New Research in Heritage Crime and Violence

Three new publications on heritage crime and violence (scroll to bottom for all keywords):

Johan Brosché, Mattias Legnér, Joakim Kreutz & Akram Ijla (2016): Heritage Under Attack: Motives for Targeting Cultural Property During Armed Conflict, International Journal of Heritage Studies, doi:10.1080/13527258.2016.1261918
See also:–et-al–2016–heritage-under-attack-motives-for-targeting-cultural-property-during-armed-conflict.pdf

Abstract:  Although attacks on cultural property have caused international outcry, our understanding of this phenomenon is still limited. In particular, little research has been directed towards exploring the motivations for such attacks. Therefore, we ask: What are the motives for attacking sites, buildings or objects representing cultural heritage? By combining insights from peace and conflict research with findings from heritage studies we present a typology of motivations for attacking cultural property. We identify four, not mutually exclusive, broad groups of motives: (i) attacks related to conflict goals, in which cultural property is targeted because it is connected to the issue the warring parties are fighting over (ii), military-strategic attacks, in which the main motivation is to win tactical advantages in the conflict (iii), signalling attacks, in which cultural property is targeted as a low-risk target that signals the commitment of the aggressor, and (iv) economic incentives where cultural property provides funding for warring parties. Our typology offers a theoretical structure for research about why, when, and by whom, cultural property is targeted. This is not only likely to provide academic benefits, but also to contribute to the development of more effective tools for the protection of cultural property during armed conflict.
Keywords: Cultural heritage, cultural property, attacks, motives, armed conflict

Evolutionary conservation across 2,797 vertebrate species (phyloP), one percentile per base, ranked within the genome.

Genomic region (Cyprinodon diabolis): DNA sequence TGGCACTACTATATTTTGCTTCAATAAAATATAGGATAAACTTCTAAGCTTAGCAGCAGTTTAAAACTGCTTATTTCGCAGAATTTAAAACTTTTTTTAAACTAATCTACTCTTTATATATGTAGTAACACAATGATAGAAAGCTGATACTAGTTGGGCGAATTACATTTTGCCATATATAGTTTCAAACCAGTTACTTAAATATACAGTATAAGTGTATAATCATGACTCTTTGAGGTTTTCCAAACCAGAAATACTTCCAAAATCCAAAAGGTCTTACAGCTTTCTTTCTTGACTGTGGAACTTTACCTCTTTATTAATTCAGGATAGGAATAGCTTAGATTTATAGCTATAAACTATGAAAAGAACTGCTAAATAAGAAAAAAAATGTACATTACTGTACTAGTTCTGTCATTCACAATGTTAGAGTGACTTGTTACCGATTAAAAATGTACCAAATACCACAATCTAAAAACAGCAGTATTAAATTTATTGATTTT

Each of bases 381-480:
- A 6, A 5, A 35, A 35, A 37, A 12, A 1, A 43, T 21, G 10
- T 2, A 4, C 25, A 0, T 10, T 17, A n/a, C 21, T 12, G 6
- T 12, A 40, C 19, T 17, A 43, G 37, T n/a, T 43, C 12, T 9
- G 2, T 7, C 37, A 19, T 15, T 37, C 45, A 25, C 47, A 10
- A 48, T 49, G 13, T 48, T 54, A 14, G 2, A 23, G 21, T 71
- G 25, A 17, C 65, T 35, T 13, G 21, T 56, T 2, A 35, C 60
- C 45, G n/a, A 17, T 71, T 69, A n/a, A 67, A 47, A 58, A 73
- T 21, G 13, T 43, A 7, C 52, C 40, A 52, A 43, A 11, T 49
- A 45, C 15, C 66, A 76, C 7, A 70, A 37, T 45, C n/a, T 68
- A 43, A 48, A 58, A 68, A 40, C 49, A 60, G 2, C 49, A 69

Harold Kalman (2017): Destruction, Mitigation, and Reconciliation of Cultural Heritage, International Journal of Heritage Studies,

Abstract:  Attacks on built cultural heritage often occur during times of armed conflict. Many such acts are not collateral damage, but rather are deliberate and ideologically driven assaults intended to eradicate the adversary’s identity and collective memory. They represent ‘urbicide’ and ‘identicide’. The victims typically attempt to mitigate the loss, frequently by reconstructing the lost historic place and thereby restoring tangible evidence of their identity. Reconstruction, however, is itself an ideological act and a destructive activity, since it erases memories of the violence and removes physical evidence. The United Nations Educational, Scientific and Cultural Organisation has commemorated several cultural heritage sites that have been destroyed and subsequently reconstructed, by inscribing them on the World Heritage List. Although this ensures the perpetuation of their memory, it may distort the original purpose of the list as a celebration of ‘outstanding universal value’. Beyond commemoration, a desired outcome is reconciliation. True reconciliation requires the release of anger and pain, so that memories of the violence may be retained without a desire for retribution. This article looks at a selection of acts intended at destroying cultural heritage, including some that did not occur during war, and examines means and motives for achieving mitigation and reconciliation.
Keywords: Identicide, urbicide, destruction, reconstruction, mitigation, reconciliation, World Heritage List

Richard M. Hutchings & Marina La Salle (2017): Archaeology as State Heritage Crime, doi: 10.1007/s11759-017-9308-8
See also:

Abstract:  North American archaeology is evaluated in light of state and heritage crime theory. When analyzed with preexisting typologies, the practice is shown to meet the threshold for state-sanctioned heritage crime. This study also demonstrates how current models of heritage crime do not adequately account for (1) the pivotal role states and state-sanctioned heritage experts play in committing heritage crime and (2) the implications of heritage crime for living descendant communities, not just physical artifacts and buildings. Typically thought of as crime against the state, seeing a state heritage regime as organized heritage crime opens the door to a host of theoretical and practical possibilities, including legal remedies for affected communities. Despite these opportunities, major impediments to meaningful change exist.
Keywords: North American archaeology, cultural resource management, state crime, heritage crime, heritocide

All keywords+:


Armed conflict


Collateral damage

Cultural heritage

Cultural property

Cultural resource management

Descendant community






Heritage crime

Heritage regime








Organized heritage crime


Peace and conflict research



State crime

State-sanctioned heritage crime




World Heritage List